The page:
•The frontal cortex shows left- or right-brain dominance in short-term memory
•The left and right frontal cortex have similar neural dynamics
•The dominant hemisphere regulates neural activity in the non-dominant hemisphere
•Asymmetric hemispheric interaction determines dominance and behavioral variability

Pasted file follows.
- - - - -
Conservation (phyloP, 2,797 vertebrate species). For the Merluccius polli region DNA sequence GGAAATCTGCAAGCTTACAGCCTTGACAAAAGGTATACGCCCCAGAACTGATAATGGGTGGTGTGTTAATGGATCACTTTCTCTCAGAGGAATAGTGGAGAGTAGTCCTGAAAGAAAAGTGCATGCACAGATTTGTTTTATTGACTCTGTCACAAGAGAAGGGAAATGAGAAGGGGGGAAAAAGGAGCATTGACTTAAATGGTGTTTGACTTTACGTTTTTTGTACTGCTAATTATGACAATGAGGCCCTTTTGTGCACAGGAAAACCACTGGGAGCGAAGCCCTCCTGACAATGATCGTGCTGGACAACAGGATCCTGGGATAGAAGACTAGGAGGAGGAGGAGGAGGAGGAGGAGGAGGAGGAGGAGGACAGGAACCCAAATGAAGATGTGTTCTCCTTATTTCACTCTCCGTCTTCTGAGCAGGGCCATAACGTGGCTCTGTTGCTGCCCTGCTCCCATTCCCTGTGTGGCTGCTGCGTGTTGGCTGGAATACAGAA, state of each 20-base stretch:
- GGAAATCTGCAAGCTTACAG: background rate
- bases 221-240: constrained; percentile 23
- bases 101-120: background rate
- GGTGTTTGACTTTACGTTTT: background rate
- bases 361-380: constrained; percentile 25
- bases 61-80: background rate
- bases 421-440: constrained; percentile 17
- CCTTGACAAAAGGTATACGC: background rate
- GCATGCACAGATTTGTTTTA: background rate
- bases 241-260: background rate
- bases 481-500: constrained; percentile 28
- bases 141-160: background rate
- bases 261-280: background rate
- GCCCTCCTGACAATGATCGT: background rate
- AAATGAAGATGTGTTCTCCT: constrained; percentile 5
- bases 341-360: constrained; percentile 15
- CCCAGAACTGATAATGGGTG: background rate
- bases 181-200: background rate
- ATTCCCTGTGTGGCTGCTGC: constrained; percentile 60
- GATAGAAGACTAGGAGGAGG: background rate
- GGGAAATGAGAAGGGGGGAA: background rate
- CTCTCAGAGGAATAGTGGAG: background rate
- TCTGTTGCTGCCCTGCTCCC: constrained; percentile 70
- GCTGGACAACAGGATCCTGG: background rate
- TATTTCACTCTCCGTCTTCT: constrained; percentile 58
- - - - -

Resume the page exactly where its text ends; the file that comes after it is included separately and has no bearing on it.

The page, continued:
Despite essentially symmetric structures in mammalian brains, the left and right hemispheres do not contribute equally to certain cognitive functions. How both hemispheres interact to cause this asymmetry remains unclear. Here, we study this question in the anterior lateral motor cortex (ALM) of mice performing five versions of a tactile-based decision-making task with a short-term memory (STM) component. Unilateral inhibition of ALM produces variable behavioral deficits across tasks, with the left, right, or both ALMs playing critical roles in STM. Neural activity and its encoding capability are similar across hemispheres, despite that only one hemisphere dominates in behavior. Inhibition of the dominant ALM disrupts encoding capability in the non-dominant ALM, but not vice versa. Variable behavioral deficits are predicted by the influence on contralateral activity across sessions, mice, and tasks. Together, these results reveal that the left and right ALM interact asymmetrically, leading to their differential contributions to STM.